(See part 1 here.)
As part of the sex-as-social-glue hypothesis, SaD asserts that pre-state societies were universally peaceful. The book argues that in a hunter-gatherer society with no possessions and no fixed resource base, rival groups would have nothing to fight about [p.183].
But this claim flies in the face of the evidence. As I wrote about in my review of The Better Angels of Our Nature, it’s inevitable that evolution would produce creatures with the capacity for violence, because otherwise a single violent mutant would quickly come to dominate a society of pacifists (another example of the evolutionary logic that Ryan and Jetha seem not to understand, as I discussed in part 1). Even if there were no stable resources in pre-state societies worth fighting over (debatable in and of itself), rival tribes may still fight to avenge an insult to their honor, or to preemptively ambush a feared rival, or out of sheer xenophobia when meeting strangers whose motivations are unknown. All these things have been widely observed in anthropological studies.
Since chimpanzees are hunter-gatherers in the truest sense, Ryan and Jetha’s reasoning would predict that they ought to be peaceful as well. This ought to be problematic, since chimp tribes have been observed fighting and raiding each other in the wild. To dispute this, SaD argues that some of the early chimp studies were flawed because primatologists provisioned them with caches of bananas, giving them access to a reliable food source they’d never had before, which became a point of contention. (Why wouldn’t a grove of wild banana trees, say, constitute a naturally occurring reliable food source?)
But the problem is that more recent studies in which chimps weren’t provisioned, like the Ngogo studies linked in the previous paragraph, still found violent intergroup conflicts. Ryan and Jetha, incredibly, beg off discussing these studies because they “lack the space” [p.189]. How can you not have the space to address important contrary evidence in your own book?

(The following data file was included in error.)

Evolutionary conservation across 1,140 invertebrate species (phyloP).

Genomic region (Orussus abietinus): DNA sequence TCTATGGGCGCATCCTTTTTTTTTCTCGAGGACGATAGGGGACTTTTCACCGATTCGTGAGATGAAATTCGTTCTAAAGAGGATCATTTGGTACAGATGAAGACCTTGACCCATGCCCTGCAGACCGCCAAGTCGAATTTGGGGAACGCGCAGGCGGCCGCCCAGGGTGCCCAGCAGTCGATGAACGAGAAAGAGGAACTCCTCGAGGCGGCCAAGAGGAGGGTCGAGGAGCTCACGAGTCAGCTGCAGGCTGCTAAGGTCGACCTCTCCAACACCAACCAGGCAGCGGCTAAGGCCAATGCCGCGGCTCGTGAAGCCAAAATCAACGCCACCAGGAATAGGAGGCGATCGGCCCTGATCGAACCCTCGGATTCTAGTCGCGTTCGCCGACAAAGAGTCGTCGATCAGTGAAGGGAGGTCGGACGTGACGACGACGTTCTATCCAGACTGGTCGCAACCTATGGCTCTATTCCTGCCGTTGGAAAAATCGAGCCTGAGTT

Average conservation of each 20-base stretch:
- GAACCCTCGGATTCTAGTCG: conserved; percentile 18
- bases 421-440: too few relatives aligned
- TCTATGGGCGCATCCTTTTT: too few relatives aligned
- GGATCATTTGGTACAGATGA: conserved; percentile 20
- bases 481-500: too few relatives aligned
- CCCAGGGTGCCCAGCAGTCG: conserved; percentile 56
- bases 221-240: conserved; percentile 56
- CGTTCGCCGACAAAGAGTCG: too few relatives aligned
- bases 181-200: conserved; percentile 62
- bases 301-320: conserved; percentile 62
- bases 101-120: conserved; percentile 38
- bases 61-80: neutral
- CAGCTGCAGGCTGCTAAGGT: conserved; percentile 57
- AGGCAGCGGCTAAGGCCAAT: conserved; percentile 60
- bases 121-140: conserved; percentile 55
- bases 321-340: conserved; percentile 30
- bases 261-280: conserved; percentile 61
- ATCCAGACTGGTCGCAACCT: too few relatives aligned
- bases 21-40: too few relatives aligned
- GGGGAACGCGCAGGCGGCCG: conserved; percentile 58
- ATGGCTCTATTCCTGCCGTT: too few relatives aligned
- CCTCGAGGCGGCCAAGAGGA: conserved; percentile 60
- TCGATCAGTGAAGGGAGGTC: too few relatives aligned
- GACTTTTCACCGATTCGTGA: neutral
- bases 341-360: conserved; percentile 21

The book goes on to attack a talk given by Steven Pinker about death rates from warfare in primitive societies, claiming that some of the societies he described as hunter-gatherers actually had domesticated animals and village gardens. This is an unfair comparison, they insist, because the findings in SaD apply only to what they call “immediate-return” hunter-gatherer societies: those with no fixed territory, no cultivated plants or domesticated animals, nothing that requires long-term planning [p.185]. But as this review points out, many of the sexually liberal human societies that Ryan and Jetha cite as living examples of our promiscuous past aren’t immediate-return hunter-gatherers either, which by the book’s own logic ought to make them irrelevant:
It is interesting indeed that Ryan and Jethá approvingly cite some horticultural societies (all partible paternity cultures in South America; the Trobriand Islanders; Tahitians; Mohave) as affirming evidence of the sexually promiscuous nature of humans, and a purported lack of universal concern over paternity, while at the same time rejecting other horticultural societies as representative of ancestral humans in their discussion of warfare on the grounds that they are not foragers. They are attempting to have their cake and eat it, too.